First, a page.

Tuttle’s work on display in the Whitechapel gallery appears to have the underlying theme of appearing functional and yet having no actual use e.g. in ‘Systems, VI’ the construction appears to be some form of table or other and yet is held together by wires rather than being able to do so on its own. This idea is further perpetuated by the use of materials that seem familiar but yet in such a way it is hard to pinpoint their more traditional uses. This misuse of material then began to connect with the idea that this construction seemed as much drawing as it was sculpture, the haphazard construction therefore was reminiscent of a child’s play-construction. It seemed to me at this point that Tuttle was re-enacting the play of a child, as they would, upturn a table, gather materials and assign them roles, the more complicated a construction the better your imagined vehicle or surroundings were. A friend on this vein saw the piece as a space shuttle.
This idea carried on through much of his other work, such as ‘Looking for the Map 8’ which appears to me to be a raft or a shift, with which the imagined child sails away on a mind adventure. These pieces for me conjure up a lot of nostalgia and within them as such I start to see much grander structures than the ones physically on display. To relate them to my seminars, the pieces are highly allusory for this quality.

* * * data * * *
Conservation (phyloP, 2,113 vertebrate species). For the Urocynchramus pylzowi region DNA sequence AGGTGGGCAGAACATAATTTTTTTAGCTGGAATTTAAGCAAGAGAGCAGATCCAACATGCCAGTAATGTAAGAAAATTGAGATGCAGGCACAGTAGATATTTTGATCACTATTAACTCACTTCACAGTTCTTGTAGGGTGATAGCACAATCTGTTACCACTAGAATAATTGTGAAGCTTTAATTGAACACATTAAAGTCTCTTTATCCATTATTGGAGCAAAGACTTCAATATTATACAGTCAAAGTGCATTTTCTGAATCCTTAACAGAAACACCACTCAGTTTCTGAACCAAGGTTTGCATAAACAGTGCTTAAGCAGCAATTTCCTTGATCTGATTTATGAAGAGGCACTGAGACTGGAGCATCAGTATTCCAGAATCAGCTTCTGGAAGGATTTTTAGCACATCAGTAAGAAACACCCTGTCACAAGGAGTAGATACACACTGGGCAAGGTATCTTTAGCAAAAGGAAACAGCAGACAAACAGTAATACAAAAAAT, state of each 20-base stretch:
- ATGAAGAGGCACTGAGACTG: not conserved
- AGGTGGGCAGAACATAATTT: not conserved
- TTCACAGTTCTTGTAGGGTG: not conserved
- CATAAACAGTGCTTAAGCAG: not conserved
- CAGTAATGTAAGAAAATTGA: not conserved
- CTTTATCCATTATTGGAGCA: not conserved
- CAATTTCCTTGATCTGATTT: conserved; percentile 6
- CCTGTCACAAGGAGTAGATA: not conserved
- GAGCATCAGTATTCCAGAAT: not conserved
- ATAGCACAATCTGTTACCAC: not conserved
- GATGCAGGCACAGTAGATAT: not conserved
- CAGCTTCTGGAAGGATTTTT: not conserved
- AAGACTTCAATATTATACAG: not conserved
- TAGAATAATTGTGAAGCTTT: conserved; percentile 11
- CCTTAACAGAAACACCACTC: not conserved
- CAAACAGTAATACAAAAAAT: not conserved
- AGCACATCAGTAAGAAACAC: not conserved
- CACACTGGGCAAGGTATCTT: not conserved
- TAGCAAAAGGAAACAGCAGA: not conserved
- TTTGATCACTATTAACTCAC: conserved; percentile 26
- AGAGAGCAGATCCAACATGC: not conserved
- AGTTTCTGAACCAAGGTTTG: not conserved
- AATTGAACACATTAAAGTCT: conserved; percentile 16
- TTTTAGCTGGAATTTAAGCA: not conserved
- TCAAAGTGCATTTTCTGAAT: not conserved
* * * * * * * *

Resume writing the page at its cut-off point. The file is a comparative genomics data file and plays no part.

Both these pieces feature a great juxtaposition between the rigid wooden structures and the soft fabrics and felts, this fluidity of softer structures being similar to the tape piece that I made recently, though, without the architectural elements I’m not sure one can project so deep of an interpretation onto the tape as can onto the Tuttle.
My tape piece and its non-controllable outcome from a controlled start I feel are connected in principle to the Tuttle: ‘Ten Kinds of Memory and the Memory Itself’ and my interpretation of it. The accompanying poem talks of heavy wire fixing in place but the string is impermanent. I took this to mean that the decision to use string was a deliberate choice not only for it to look impermanent and fragile but so that he had no fixed piece to just place on the floor. I took this further and believe that the importance of each of these ‘kinds of memory’ to be that he has not drawn out their shapes but rather that for each instance of installation, Tuttle recalls from memory the placement and shapes of the string and as such that each instance of installation is slightly different.